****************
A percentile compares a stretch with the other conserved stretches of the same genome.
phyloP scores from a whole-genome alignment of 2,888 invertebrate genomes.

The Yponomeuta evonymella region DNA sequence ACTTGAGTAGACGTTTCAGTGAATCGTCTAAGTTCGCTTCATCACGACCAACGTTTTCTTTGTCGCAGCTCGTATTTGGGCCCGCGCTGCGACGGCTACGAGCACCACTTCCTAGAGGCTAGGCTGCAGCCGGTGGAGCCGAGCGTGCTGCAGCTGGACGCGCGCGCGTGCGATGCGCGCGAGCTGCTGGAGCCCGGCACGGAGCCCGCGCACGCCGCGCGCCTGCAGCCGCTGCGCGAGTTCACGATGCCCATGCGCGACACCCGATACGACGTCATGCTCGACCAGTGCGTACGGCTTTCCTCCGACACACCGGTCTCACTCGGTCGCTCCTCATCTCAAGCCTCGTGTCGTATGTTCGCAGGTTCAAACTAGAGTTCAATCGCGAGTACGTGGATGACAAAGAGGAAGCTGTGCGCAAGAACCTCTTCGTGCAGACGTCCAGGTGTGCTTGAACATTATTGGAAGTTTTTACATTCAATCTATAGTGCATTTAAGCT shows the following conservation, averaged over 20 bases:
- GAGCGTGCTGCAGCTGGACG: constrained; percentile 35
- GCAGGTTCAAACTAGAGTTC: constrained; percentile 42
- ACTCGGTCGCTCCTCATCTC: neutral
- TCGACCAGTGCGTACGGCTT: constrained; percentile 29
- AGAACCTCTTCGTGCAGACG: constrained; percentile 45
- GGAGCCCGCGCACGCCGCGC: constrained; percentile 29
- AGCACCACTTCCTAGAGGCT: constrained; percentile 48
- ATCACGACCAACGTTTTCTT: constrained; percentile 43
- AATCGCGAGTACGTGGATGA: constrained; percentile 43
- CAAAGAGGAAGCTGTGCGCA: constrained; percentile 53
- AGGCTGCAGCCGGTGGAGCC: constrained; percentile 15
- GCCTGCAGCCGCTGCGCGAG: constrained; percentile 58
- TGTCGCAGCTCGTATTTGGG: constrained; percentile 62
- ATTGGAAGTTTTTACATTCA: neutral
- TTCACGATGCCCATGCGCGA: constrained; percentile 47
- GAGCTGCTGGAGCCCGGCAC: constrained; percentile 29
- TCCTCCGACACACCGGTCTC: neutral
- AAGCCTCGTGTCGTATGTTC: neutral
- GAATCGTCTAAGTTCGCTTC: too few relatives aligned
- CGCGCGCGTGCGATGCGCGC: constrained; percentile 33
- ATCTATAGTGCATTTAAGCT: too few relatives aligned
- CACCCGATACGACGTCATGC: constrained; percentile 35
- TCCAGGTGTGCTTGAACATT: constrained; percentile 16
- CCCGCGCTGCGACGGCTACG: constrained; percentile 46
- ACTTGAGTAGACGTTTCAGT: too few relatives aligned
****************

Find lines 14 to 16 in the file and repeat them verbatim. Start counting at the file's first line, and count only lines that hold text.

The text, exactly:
- AGGCTGCAGCCGGTGGAGCC: constrained; percentile 15
- GCCTGCAGCCGCTGCGCGAG: constrained; percentile 58
- TGTCGCAGCTCGTATTTGGG: constrained; percentile 62